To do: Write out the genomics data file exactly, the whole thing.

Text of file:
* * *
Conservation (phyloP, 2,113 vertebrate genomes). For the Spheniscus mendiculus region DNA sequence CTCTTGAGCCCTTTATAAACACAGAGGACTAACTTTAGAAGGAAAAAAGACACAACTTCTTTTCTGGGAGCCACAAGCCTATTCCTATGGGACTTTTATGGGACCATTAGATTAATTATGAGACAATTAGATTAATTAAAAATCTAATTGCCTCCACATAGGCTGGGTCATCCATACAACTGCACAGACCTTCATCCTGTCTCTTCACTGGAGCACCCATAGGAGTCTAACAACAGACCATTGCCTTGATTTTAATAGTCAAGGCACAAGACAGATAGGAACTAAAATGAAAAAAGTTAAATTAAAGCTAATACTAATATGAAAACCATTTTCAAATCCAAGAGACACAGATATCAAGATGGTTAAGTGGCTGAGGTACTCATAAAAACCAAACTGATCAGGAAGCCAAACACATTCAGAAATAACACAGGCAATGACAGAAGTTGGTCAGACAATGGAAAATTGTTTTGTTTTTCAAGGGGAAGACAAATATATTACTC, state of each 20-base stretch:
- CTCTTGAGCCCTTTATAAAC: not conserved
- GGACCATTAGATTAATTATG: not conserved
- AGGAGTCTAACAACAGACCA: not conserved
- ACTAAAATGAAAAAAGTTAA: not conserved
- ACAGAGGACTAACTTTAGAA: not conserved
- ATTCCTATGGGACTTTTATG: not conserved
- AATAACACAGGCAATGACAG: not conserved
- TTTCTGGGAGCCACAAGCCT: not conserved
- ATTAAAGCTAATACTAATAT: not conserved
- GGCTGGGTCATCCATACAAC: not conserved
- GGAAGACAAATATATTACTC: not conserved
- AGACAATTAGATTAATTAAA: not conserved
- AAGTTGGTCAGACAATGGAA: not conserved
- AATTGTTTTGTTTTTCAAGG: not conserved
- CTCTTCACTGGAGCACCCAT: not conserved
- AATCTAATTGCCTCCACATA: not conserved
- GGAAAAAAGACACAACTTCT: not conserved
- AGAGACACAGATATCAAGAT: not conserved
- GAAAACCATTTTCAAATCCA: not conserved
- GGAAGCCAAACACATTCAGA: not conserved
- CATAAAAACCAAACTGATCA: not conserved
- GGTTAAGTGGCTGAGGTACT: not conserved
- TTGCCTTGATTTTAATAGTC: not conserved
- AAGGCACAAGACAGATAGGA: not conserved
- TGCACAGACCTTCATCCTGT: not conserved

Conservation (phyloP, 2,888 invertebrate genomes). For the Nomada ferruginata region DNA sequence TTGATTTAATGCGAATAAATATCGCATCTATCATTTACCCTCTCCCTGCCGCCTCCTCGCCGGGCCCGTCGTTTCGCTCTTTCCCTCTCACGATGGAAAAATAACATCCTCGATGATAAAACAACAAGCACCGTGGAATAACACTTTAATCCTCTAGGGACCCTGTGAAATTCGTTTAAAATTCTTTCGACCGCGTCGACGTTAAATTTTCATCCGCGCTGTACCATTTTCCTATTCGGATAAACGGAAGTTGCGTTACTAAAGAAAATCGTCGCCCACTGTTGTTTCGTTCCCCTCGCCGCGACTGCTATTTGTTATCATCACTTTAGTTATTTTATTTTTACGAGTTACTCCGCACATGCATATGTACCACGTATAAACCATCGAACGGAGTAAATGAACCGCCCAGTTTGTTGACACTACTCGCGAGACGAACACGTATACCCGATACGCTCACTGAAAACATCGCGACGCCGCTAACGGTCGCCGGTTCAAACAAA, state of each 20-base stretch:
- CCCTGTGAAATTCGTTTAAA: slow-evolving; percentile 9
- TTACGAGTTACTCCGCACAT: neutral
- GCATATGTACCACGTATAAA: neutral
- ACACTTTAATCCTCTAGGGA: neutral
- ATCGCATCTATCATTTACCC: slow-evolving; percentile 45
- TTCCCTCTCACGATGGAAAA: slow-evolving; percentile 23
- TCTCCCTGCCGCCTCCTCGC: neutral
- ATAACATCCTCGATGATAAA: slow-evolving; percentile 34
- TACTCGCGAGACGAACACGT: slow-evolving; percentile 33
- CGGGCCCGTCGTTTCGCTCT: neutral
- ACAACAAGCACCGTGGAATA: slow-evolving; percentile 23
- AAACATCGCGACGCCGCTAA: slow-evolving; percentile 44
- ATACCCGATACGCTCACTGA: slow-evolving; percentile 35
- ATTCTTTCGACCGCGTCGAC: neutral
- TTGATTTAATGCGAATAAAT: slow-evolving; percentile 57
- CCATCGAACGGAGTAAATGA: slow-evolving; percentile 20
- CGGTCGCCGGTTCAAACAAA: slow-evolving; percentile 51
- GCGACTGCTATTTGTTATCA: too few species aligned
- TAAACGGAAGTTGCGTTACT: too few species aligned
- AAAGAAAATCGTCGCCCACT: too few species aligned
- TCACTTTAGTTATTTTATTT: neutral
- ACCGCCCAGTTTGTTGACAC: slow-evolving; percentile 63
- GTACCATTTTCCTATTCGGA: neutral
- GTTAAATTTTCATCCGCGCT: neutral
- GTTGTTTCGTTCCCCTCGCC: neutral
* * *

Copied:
Conservation (phyloP, 2,113 vertebrate genomes). For the Spheniscus mendiculus region DNA sequence CTCTTGAGCCCTTTATAAACACAGAGGACTAACTTTAGAAGGAAAAAAGACACAACTTCTTTTCTGGGAGCCACAAGCCTATTCCTATGGGACTTTTATGGGACCATTAGATTAATTATGAGACAATTAGATTAATTAAAAATCTAATTGCCTCCACATAGGCTGGGTCATCCATACAACTGCACAGACCTTCATCCTGTCTCTTCACTGGAGCACCCATAGGAGTCTAACAACAGACCATTGCCTTGATTTTAATAGTCAAGGCACAAGACAGATAGGAACTAAAATGAAAAAAGTTAAATTAAAGCTAATACTAATATGAAAACCATTTTCAAATCCAAGAGACACAGATATCAAGATGGTTAAGTGGCTGAGGTACTCATAAAAACCAAACTGATCAGGAAGCCAAACACATTCAGAAATAACACAGGCAATGACAGAAGTTGGTCAGACAATGGAAAATTGTTTTGTTTTTCAAGGGGAAGACAAATATATTACTC, state of each 20-base stretch:
- CTCTTGAGCCCTTTATAAAC: not conserved
- GGACCATTAGATTAATTATG: not conserved
- AGGAGTCTAACAACAGACCA: not conserved
- ACTAAAATGAAAAAAGTTAA: not conserved
- ACAGAGGACTAACTTTAGAA: not conserved
- ATTCCTATGGGACTTTTATG: not conserved
- AATAACACAGGCAATGACAG: not conserved
- TTTCTGGGAGCCACAAGCCT: not conserved
- ATTAAAGCTAATACTAATAT: not conserved
- GGCTGGGTCATCCATACAAC: not conserved
- GGAAGACAAATATATTACTC: not conserved
- AGACAATTAGATTAATTAAA: not conserved
- AAGTTGGTCAGACAATGGAA: not conserved
- AATTGTTTTGTTTTTCAAGG: not conserved
- CTCTTCACTGGAGCACCCAT: not conserved
- AATCTAATTGCCTCCACATA: not conserved
- GGAAAAAAGACACAACTTCT: not conserved
- AGAGACACAGATATCAAGAT: not conserved
- GAAAACCATTTTCAAATCCA: not conserved
- GGAAGCCAAACACATTCAGA: not conserved
- CATAAAAACCAAACTGATCA: not conserved
- GGTTAAGTGGCTGAGGTACT: not conserved
- TTGCCTTGATTTTAATAGTC: not conserved
- AAGGCACAAGACAGATAGGA: not conserved
- TGCACAGACCTTCATCCTGT: not conserved

Conservation (phyloP, 2,888 invertebrate genomes). For the Nomada ferruginata region DNA sequence TTGATTTAATGCGAATAAATATCGCATCTATCATTTACCCTCTCCCTGCCGCCTCCTCGCCGGGCCCGTCGTTTCGCTCTTTCCCTCTCACGATGGAAAAATAACATCCTCGATGATAAAACAACAAGCACCGTGGAATAACACTTTAATCCTCTAGGGACCCTGTGAAATTCGTTTAAAATTCTTTCGACCGCGTCGACGTTAAATTTTCATCCGCGCTGTACCATTTTCCTATTCGGATAAACGGAAGTTGCGTTACTAAAGAAAATCGTCGCCCACTGTTGTTTCGTTCCCCTCGCCGCGACTGCTATTTGTTATCATCACTTTAGTTATTTTATTTTTACGAGTTACTCCGCACATGCATATGTACCACGTATAAACCATCGAACGGAGTAAATGAACCGCCCAGTTTGTTGACACTACTCGCGAGACGAACACGTATACCCGATACGCTCACTGAAAACATCGCGACGCCGCTAACGGTCGCCGGTTCAAACAAA, state of each 20-base stretch:
- CCCTGTGAAATTCGTTTAAA: slow-evolving; percentile 9
- TTACGAGTTACTCCGCACAT: neutral
- GCATATGTACCACGTATAAA: neutral
- ACACTTTAATCCTCTAGGGA: neutral
- ATCGCATCTATCATTTACCC: slow-evolving; percentile 45
- TTCCCTCTCACGATGGAAAA: slow-evolving; percentile 23
- TCTCCCTGCCGCCTCCTCGC: neutral
- ATAACATCCTCGATGATAAA: slow-evolving; percentile 34
- TACTCGCGAGACGAACACGT: slow-evolving; percentile 33
- CGGGCCCGTCGTTTCGCTCT: neutral
- ACAACAAGCACCGTGGAATA: slow-evolving; percentile 23
- AAACATCGCGACGCCGCTAA: slow-evolving; percentile 44
- ATACCCGATACGCTCACTGA: slow-evolving; percentile 35
- ATTCTTTCGACCGCGTCGAC: neutral
- TTGATTTAATGCGAATAAAT: slow-evolving; percentile 57
- CCATCGAACGGAGTAAATGA: slow-evolving; percentile 20
- CGGTCGCCGGTTCAAACAAA: slow-evolving; percentile 51
- GCGACTGCTATTTGTTATCA: too few species aligned
- TAAACGGAAGTTGCGTTACT: too few species aligned
- AAAGAAAATCGTCGCCCACT: too few species aligned
- TCACTTTAGTTATTTTATTT: neutral
- ACCGCCCAGTTTGTTGACAC: slow-evolving; percentile 63
- GTACCATTTTCCTATTCGGA: neutral
- GTTAAATTTTCATCCGCGCT: neutral
- GTTGTTTCGTTCCCCTCGCC: neutral